Right now, there are few industries growing more quickly and consistently than legal cannabis. Estimates from cannabis research firm ArcView, in partnership with BDS Analytics, call for North American sales growth to average 28% each year through 2021, leading to almost $25 billion in sales. A decade from now, we could be looking at around $47 billion in annual sales. The industry is quite literally flowering before investors' eyes.
We've also witnessed a clear and concise shift in the way the public views marijuana -- at least within the United States. Over the past year, five national polls -- CBS News, Gallup, Fox News, Pew Research Center, and the independent Quinnipiac University -- all found strong support for legalization, ranging from 59% to 64%. Quinnipiac's survey also found overwhelming favorability toward medicinal weed, with 94% of respondents in favor of legalization compared to just 4% who opposed the idea.
With figures like this, it's no wonder that pot stocks were practically unstoppable in 2016 and 2017. Many of the largest weed stocks had gained in excess of 1,000% over the trailing-two-year period when the calendar switched over to 2018.
What's wrong with pot stocks?
But something has been amiss in 2018. Since the North American Marijuana Index peaked at a reading of 363.31 on Jan. 23, 2018, it's lost 39% of its value through Monday, April 9, 2018. The last time the index was this low was the Friday before Christmas. If the cannabis industry offers such impressive growth and consumer support, what the heck is going on with marijuana stocks? The answer likely involves a confluence of the following six catalysts.
1. Canada delayed its recreational marijuana launch date
This first problem we run into is that Canada's expected legalization of recreational weed hit a snag. It's not so much that lawmakers in parliament aren't likely to vote the Cannabis Act (officially bill C-45) into law in June so much as the infrastructure in select provinces needs time to ready itself prior to the launch of adult sales.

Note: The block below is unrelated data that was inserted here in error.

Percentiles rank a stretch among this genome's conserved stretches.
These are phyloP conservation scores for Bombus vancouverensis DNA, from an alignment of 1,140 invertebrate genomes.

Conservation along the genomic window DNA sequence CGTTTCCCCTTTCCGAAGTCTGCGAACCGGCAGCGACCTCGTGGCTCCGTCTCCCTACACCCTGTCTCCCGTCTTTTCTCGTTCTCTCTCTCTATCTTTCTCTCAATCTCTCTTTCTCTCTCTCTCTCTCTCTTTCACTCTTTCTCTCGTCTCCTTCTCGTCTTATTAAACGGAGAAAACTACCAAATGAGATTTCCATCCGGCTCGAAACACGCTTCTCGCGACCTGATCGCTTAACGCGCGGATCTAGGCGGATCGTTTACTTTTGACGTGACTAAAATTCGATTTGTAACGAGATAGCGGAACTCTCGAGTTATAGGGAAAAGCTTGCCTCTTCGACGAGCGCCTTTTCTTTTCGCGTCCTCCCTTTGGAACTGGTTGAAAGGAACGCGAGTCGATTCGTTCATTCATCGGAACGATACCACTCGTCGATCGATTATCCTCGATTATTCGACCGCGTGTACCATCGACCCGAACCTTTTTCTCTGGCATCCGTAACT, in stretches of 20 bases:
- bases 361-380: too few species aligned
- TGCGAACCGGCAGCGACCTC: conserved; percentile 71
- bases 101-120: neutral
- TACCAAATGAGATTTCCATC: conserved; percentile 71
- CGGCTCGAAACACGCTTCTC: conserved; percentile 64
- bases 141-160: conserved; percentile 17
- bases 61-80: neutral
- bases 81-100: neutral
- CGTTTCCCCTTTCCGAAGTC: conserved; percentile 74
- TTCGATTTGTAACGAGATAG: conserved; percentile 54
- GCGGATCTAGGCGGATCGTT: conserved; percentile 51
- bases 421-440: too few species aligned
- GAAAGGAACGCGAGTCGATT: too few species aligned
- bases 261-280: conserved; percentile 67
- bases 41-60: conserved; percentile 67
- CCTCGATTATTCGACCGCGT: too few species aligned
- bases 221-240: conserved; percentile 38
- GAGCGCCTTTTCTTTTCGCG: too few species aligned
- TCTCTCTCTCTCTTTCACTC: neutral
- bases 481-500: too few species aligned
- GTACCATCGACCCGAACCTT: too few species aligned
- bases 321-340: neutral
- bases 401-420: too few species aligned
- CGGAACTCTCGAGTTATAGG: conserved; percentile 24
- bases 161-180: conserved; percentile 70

Right now, a Senate vote is scheduled for June 7, with the strong likelihood that the Cannabis Act will be signed into law soon thereafter. However, provinces had asked for an additional eight to 12 weeks post-approval to get cannabis from growers into approved dispensaries. This, along with the need to solidify regulation, pushed back an expected launch date in July 2018 to sometime in August or September.
In the long run, this doesn't change a thing about the cannabis industry and probably doesn't do one ounce of harm to pot stocks. However, with volatility high in marijuana stocks and investors who don't plan on staying for the long haul, this delay caused some investors to abandon ship.
2. Oversupply concerns are taking their toll
Next, there are growing concerns that capacity expansion among Canadian growers is going to lead to an epic glut of marijuana that drives down per-gram cannabis prices and wrecks margins.
There are currently more than 90 licensed cultivators in Canada, and this figure is only expected to grow. Many of these growers have been using every ounce of capital available, as well as utilizing bought-deal offerings to raise additional capital to expand their growing capacity. Six of the largest projected producers -- Canopy Growth Corp (NASDAQOTH:TWMJF), Aurora Cannabis (NASDAQOTH:ACBFF), Aphria, MedReleaf, OrganiGram Holdings, and Hydropthecary Corp. -- are expected to generate around 1.17 million kilograms per year by 2020.
Yet domestic annual demand in Canada is projected to be closer to 800,000 kilograms. If we add in the other licensed growers, it's possible we could see 1.8 million kilograms to 2 million kilograms in annual production, or perhaps 1 million kilograms of domestic oversupply.
Where will this oversupply go? It's possible that it all will be exported to foreign countries that have legalized medicinal weed. But it's unclear if these countries can absorb such an incredible amount of domestic oversupply. Until we get a better read on what supply and demand will look like, pot stocks could struggle.
3. Jeff Sessions put his foot down
Third, investors have been none too pleased with U.S. Attorney General Jeff Sessions' antics. Last year, Sessions, who's an ardent opponent of marijuana, requested that the Rohrabacher-Farr Amendment be repealed. This is the legislation passed with each federal spending bill since 2014 that's protected medical marijuana businesses from federal prosecution. Sessions was unsuccessful in his bid to get this Amendment repealed.